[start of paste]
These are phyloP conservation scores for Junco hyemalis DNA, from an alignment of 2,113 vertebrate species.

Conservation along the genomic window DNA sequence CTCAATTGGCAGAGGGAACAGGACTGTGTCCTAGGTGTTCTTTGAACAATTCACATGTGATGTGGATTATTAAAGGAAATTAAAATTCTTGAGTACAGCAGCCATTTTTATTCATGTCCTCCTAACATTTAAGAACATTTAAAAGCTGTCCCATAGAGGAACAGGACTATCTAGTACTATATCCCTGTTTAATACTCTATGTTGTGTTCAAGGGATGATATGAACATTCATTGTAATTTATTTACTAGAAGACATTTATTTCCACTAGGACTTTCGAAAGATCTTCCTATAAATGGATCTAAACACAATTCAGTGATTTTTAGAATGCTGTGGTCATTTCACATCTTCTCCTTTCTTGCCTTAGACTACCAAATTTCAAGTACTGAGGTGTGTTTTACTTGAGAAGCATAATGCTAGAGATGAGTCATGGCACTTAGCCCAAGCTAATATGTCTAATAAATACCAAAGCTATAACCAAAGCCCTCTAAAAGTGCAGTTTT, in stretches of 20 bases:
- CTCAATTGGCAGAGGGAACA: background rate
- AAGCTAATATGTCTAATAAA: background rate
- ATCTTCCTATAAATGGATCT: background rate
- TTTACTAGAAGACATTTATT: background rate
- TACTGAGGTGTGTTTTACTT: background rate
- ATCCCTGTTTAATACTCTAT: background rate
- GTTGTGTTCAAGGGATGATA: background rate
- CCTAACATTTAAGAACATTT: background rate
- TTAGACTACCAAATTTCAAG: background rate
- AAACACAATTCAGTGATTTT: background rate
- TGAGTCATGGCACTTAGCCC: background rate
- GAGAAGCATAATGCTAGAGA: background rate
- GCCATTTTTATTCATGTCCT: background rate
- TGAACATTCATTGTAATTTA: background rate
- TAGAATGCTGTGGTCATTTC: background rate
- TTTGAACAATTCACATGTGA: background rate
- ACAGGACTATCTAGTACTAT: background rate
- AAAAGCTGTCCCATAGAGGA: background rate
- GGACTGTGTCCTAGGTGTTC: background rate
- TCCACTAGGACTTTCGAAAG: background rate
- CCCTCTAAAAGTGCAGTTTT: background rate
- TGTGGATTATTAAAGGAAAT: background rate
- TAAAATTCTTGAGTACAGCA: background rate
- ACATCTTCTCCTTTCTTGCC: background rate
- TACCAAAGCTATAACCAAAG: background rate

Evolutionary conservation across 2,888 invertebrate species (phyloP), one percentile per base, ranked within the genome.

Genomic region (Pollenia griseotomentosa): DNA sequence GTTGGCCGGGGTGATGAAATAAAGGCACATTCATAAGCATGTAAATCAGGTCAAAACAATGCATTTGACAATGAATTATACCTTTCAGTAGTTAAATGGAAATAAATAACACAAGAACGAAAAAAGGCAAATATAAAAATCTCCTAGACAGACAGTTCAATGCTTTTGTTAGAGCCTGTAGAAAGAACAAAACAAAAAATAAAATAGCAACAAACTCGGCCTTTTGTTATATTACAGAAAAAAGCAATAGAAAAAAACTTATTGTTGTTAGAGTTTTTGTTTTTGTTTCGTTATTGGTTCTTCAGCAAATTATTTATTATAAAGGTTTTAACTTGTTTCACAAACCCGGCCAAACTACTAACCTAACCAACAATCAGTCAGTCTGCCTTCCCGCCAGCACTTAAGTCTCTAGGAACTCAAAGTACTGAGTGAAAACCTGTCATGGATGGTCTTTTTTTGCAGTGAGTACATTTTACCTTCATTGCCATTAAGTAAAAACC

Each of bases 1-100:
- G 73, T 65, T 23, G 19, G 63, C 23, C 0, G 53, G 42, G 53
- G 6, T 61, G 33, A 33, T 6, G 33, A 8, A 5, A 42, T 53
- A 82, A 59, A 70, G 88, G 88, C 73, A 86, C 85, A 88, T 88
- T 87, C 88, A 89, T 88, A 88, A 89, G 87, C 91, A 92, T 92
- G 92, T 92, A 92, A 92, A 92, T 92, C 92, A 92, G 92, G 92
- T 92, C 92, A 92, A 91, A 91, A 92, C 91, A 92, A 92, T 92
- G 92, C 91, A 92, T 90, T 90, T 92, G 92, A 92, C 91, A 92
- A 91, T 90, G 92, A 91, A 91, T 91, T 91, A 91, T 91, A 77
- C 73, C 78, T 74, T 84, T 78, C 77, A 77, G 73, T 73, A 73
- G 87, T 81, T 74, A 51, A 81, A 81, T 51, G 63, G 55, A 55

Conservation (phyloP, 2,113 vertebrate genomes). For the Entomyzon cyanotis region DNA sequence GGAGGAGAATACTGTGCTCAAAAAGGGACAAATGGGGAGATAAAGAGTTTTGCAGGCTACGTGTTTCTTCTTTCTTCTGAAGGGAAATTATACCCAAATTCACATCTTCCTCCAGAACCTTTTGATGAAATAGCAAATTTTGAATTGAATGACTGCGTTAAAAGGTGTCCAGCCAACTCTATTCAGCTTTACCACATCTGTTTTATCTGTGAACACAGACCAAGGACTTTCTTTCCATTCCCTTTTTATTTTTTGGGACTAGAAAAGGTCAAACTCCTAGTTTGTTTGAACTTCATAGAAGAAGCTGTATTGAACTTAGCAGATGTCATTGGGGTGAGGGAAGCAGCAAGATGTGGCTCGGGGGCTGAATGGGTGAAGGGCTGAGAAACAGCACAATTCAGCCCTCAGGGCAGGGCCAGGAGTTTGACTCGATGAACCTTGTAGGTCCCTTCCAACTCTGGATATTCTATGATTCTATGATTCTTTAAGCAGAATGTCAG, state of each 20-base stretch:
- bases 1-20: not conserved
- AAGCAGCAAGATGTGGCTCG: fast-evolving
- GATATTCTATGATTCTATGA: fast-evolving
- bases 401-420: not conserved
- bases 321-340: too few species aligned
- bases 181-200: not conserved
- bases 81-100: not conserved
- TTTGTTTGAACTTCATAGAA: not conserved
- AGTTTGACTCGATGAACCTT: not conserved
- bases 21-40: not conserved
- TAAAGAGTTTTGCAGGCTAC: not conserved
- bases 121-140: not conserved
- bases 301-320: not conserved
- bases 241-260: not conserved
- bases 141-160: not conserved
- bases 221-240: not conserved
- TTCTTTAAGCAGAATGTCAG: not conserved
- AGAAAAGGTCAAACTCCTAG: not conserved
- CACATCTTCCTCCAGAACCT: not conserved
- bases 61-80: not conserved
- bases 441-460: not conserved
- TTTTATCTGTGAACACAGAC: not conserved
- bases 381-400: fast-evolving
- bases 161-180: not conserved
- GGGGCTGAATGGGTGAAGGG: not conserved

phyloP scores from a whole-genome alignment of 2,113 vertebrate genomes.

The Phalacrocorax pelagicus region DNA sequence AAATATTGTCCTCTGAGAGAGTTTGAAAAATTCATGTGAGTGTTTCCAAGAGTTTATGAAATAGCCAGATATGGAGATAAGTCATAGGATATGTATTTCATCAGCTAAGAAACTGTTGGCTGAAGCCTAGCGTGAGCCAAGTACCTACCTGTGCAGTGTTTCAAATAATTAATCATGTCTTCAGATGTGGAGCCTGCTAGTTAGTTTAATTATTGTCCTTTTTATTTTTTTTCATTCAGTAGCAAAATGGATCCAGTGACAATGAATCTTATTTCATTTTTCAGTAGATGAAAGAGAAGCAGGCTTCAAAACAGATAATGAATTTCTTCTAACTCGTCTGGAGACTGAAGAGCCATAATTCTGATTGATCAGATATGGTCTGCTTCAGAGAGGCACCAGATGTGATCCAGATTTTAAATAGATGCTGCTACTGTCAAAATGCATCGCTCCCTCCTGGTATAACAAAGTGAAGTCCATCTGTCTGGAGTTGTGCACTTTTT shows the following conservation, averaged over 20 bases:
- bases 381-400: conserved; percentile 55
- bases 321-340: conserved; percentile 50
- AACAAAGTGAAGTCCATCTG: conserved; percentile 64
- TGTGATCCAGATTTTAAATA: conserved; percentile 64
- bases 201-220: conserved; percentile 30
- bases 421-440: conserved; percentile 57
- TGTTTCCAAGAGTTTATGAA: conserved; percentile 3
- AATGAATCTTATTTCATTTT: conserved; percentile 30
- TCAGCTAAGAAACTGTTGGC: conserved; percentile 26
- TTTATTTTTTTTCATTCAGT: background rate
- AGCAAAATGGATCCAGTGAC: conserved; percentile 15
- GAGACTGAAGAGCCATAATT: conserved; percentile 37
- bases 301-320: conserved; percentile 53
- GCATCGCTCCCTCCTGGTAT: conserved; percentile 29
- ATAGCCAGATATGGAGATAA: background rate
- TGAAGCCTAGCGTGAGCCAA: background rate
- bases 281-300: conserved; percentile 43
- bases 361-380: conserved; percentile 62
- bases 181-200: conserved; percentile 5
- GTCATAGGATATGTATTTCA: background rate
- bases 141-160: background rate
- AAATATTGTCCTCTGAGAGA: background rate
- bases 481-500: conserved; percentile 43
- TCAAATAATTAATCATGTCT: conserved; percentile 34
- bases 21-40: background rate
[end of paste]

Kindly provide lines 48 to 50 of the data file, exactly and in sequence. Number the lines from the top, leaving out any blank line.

- bases 81-100: not conserved
- TTTGTTTGAACTTCATAGAA: not conserved
- AGTTTGACTCGATGAACCTT: not conserved